Electrolytes are just like minerals we lose when we sweat (usually through like exercise), so it could be an imbalance that does this? Just a thought?

I hope you find some sort of answer soon! *hug
 

Innocent Forever

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#7
I mean if running does give you some good benefits, maybe stopping isn't the answer? Maybe cutting down to a level where it doesn't cause you any problems after, could be better?

Electrolytes are just like minerals we lose when we sweat (usually through like exercise), so it could be an imbalance that does this? Just a thought?

I hope you find some sort of answer soon! *hug
I think how dizzy I was yesterday scared me. Not from running. I originally planned on running today but now I'm just not sure.... I don't know whether it's harmful for my body to make myself shaky. I don't really think anything will happen whilst I run because it's only after that's a problem. Last time I ran it was after I stopped to stretch that the world was swimming, until then I was fine. That was 20 minutes of slow running/jogging so can't really cut it down more.
 

britishbloke

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#8
I think how dizzy I was yesterday scared me. Not from running. I originally planned on running today but now I'm just not sure.... I don't know whether it's harmful for my body to make myself shaky. I don't really think anything will happen whilst I run because it's only after that's a problem. Last time I ran it was after I stopped to stretch that the world was swimming, until then I was fine. That was 20 minutes of slow running/jogging so can't really cut it down more.
Hmmmm, I don't really know what to say other than maybe walking might be a better option really? I know it's not as fun but maybe could listen to a podcast/audiobook/music and it might seem like a good way of getting out and chilling for a bit of time?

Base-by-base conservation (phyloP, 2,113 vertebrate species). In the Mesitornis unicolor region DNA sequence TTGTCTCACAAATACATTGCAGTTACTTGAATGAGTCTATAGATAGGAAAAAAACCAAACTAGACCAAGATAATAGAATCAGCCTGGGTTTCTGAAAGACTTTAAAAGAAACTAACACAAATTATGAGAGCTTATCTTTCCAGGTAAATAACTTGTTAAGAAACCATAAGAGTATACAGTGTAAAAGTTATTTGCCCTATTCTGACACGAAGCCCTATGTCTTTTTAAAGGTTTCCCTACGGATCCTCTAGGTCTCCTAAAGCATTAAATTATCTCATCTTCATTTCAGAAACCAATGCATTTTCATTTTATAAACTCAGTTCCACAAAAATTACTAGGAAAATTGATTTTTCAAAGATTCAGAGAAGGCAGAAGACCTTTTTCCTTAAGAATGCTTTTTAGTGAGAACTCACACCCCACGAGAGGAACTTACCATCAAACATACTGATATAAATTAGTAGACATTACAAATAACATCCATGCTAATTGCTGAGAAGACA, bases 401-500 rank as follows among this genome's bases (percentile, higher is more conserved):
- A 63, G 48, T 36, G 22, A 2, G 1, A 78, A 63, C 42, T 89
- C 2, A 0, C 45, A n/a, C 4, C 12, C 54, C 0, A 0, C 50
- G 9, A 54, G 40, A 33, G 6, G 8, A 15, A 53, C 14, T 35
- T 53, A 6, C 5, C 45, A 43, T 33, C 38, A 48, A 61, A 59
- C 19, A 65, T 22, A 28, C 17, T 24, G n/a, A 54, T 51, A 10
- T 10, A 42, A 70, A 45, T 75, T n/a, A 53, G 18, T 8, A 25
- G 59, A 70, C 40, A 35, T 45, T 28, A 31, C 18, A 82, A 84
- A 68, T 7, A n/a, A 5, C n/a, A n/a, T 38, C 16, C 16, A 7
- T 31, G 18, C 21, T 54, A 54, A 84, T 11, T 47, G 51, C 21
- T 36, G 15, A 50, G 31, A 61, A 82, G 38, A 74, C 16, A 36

Hopefully your GP is back soon and you can discuss it with them!

I hope you're ok *hug
 

tlaud

Well-Known Member
#9
Innocent Forever, I'll toss in some thoughts...it sounds like "jogging" is OK for you, but the "cool down" after is also important. Heart rate during aerobic exercise will vary based on the intensity, and a lengthy walk after gives our hearts time to shift from high gear to a regular level. Another concept is to gradually increase your running distance, typically 10% every week to avoid too much too soon.

Simple max heart rate prediction is 220-age, so a 20 year-old will max out at 200/minute, and from there you can pick low, med, and high intensity levels. In general, 60-70% is low, 70-80% is medium, and 80-90% is high. If I read this correctly, you said you can't drink anything while running. Consider the water in a small backpack container and use the hose to have a drink. Muscles require hydration to work properly.

Three components to assess are frequency, intensity, and duration. Examples are increased intensity should decrease duration, increased frequency should decrease intensity, etc. One example is baseball, with starting pitchers needing 4-5 days rest, and relief pitchers needing 1 day of rest after 2-3 days consistently pitching.

There is a lot more to say, so just let me know if you want to discuss this some more. My background is physical therapy, exercise physiology, and one marathon so I would know what runners are struggling with.